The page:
Kate Edwards is the CEO and principal consultant of Geogrify, a consultancy for content culturalization, the Executive Director of Take This, and is the former Executive Director of the International Game Developers Association (IGDA). In addition to being an outspoken advocate that serves in several advisory/board roles, she is a geographer, writer, and corporate strategist. Formerly as Microsoft’s first Geopolitical Strategist in the Geopolitical Strategy team she created and managed, Kate protected the company against political and cultural content risks across all products and locales. Since Microsoft, she has assisted many clients on a variety of geopolitical and cultural issues across many products and game franchises. Kate is also a columnist for MultiLingual Computing magazine. In October 2013, Fortune magazine named her as one of the "10 most powerful women" in the game industry and in December 2014 she was named by GamesIndustry.biz as one of their six People of the Year.”
With over 25 years’ experience in the video game industry as a geographer and culturalization strategist, Kate Edwards has been involved in the world-building process for many, many game titles, from major franchises such as Halo, Fable, Age of Empires, Mass Effect, Call of Duty, and Tomb Raider to an assortment of various indie games. She has truly seen it all when it comes to geopolitical and cultural issues that can negatively affect the ability of a game to be distributed and enjoyed by a wide range of players across diverse geographies and cultures. She has also seen game designers miss key opportunities to create more robust worlds that engage players by leveraging more of their local cultures. Come hear about the little-known field of content culturalization and how it assists game creators with building better worlds that account for a wider range of cultural, geopolitical, and environmental aspects.
Sign up to our e-newsletter for all the latest info for next year's event!Sign up now
I’ve felt a big passion here at Develop!
Develop always gets put in the diary. There are many reasons to be here, not just the talks, but the networking, people exchanging ideas about where the industry is right now and where it’s going to. It’s pretty essential to be here I think.
Ian Livingstone, CBE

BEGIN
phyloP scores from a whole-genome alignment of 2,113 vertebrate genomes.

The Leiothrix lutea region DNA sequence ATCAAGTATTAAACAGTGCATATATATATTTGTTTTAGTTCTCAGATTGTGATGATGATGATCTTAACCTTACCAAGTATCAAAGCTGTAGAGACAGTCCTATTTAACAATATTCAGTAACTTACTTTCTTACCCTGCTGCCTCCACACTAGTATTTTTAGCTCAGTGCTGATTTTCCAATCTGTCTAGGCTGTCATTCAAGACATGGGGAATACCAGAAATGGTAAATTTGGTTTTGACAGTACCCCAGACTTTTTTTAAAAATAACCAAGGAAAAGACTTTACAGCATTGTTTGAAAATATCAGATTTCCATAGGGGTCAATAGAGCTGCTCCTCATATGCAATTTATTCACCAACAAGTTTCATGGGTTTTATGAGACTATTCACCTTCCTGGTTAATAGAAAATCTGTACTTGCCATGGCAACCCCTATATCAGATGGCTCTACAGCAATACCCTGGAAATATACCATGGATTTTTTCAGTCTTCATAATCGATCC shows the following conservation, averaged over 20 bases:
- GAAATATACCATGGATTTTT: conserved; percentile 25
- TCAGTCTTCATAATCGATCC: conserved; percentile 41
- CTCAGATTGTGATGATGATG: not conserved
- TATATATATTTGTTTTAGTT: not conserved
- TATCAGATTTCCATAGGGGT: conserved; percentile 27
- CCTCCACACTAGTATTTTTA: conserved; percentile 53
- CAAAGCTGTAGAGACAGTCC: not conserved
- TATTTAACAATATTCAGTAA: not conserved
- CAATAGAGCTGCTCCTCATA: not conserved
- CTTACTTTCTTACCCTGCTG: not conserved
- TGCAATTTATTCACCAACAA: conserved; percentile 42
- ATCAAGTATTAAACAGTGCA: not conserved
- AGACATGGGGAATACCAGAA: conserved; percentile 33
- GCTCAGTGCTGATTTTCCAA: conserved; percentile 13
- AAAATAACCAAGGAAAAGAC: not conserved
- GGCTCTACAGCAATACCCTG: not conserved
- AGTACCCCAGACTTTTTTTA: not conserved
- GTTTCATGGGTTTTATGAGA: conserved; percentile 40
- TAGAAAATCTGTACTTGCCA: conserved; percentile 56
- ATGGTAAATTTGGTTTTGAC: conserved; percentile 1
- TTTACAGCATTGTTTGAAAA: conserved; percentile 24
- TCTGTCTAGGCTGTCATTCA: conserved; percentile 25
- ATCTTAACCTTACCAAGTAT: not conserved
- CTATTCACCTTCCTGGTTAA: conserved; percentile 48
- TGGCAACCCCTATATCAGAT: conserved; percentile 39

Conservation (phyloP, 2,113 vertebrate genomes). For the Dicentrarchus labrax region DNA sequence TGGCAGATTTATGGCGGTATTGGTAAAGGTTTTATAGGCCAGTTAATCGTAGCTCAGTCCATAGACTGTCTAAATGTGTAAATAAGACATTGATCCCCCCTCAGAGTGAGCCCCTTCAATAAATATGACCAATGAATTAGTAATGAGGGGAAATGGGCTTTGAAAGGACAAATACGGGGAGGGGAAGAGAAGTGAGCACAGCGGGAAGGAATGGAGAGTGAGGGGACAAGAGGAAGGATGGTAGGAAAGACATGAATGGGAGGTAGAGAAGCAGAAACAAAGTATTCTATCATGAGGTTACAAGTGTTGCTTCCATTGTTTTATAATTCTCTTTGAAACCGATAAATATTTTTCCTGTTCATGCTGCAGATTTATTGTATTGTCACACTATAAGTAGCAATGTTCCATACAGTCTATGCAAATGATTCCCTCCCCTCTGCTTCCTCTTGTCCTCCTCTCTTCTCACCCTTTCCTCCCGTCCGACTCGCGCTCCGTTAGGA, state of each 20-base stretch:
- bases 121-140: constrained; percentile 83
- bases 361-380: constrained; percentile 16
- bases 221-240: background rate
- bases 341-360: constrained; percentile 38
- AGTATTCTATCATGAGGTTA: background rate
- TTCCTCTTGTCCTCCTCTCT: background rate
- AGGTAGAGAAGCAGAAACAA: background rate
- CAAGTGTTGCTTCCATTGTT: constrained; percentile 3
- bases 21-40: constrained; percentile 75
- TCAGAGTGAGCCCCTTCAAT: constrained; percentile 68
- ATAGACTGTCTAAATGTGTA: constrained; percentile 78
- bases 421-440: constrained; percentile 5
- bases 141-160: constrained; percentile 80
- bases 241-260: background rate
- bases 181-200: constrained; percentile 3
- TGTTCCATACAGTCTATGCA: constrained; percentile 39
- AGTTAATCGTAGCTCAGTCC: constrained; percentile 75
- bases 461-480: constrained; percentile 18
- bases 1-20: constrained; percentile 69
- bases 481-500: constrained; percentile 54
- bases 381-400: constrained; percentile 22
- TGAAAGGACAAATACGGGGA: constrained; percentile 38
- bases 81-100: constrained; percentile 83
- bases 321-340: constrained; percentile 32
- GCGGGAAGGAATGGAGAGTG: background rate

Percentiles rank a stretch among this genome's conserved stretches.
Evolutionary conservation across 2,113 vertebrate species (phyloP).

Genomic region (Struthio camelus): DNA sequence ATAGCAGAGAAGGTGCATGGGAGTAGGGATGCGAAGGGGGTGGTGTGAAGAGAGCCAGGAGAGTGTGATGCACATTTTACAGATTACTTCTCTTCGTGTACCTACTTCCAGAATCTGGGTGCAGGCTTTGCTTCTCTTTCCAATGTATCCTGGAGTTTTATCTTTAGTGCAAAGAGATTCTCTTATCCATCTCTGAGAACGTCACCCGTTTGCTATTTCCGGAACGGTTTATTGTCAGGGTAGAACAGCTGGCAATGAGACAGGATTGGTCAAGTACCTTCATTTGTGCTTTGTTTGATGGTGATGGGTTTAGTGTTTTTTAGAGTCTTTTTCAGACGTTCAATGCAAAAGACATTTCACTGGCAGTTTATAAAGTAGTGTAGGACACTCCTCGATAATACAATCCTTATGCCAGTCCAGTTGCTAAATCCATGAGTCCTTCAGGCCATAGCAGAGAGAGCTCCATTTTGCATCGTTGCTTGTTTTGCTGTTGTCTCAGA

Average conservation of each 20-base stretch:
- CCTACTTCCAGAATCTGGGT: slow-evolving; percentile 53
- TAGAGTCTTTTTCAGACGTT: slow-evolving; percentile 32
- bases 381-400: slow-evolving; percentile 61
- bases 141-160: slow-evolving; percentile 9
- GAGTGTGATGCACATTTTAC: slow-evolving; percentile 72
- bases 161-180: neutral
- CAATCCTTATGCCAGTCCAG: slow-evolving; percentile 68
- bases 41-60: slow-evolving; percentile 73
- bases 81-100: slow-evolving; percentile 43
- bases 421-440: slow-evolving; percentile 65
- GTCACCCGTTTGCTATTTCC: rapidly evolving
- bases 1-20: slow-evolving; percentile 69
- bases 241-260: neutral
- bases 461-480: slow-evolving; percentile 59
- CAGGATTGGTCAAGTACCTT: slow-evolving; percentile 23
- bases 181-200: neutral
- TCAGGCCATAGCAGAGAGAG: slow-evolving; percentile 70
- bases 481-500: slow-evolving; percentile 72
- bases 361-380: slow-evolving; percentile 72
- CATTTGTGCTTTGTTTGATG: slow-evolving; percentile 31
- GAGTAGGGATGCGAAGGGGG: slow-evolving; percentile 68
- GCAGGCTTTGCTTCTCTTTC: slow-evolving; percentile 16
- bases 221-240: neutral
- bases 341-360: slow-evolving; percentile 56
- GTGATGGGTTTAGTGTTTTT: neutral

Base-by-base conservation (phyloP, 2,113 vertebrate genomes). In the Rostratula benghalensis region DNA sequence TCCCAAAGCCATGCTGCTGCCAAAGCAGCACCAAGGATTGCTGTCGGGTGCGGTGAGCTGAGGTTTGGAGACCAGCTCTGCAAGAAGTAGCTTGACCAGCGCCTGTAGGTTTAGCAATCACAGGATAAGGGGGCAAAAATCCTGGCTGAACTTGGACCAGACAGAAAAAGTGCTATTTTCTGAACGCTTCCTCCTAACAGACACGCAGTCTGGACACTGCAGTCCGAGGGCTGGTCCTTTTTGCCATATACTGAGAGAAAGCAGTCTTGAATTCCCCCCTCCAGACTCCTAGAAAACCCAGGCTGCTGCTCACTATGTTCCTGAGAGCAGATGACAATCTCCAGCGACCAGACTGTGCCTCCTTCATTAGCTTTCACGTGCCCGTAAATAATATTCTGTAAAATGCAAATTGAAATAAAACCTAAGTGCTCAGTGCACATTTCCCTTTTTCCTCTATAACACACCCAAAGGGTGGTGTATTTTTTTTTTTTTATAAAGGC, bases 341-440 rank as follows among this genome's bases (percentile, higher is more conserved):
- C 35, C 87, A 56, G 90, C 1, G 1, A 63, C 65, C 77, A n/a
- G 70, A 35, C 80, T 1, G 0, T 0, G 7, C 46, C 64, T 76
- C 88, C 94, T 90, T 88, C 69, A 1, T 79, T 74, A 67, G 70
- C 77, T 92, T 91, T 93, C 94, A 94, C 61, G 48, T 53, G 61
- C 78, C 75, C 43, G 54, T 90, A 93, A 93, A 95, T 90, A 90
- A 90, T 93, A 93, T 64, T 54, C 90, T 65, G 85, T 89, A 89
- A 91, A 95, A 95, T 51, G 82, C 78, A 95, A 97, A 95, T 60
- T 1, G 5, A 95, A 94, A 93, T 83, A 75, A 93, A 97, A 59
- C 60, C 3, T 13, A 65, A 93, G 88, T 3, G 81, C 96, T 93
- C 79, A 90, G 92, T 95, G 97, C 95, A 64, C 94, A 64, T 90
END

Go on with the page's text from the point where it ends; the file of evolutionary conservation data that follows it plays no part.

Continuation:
I’ve been to every single Develop in the last 12 years. One thing you get here is networking - you will meet the most amazing individuals in the video games industry.
Develop is important – the networking is very important. And go to talks they’re inspiring and get your creative juices flowing, they can make you think and you’ll learn how other people do things.
We are so lucky to have Develop here in the UK. It’s a unique event where you can come and discover new things with people who care passionately about video games. It’s a sea full of new ideas.
Develop:Brighton is especially unique - it’s by the seaside and there’s a lovely relaxed tone that goes with that.The talks are cool, the networking is cool and having the opportunity to catch up with people – that’s always the excitement for me!
A lot of the opportunities that come from being here are speaking to other developers who are doing exactly the same thing as you. And there are some good parties – it’s very much a pleasurable work experience!
There really is a huge mix of people at Develop - loads of peers that you can learn from and the perfect blend of every element of game development as well.
Building games is hard and it’s taxing physically, mentally and emotionally. So being around a community that understands that is great – there’s a comraderie here.
Develop is a really great way to network, it’s also great for going to talks and finding that little tip that you didn’t know before and thinking – oh I’ll bring that back to the team!
There are many ways you can be part of Develop:Brighton 2020 - including speaking in the conference, taking a booth in the Expo or becoming a sponsor.Find out more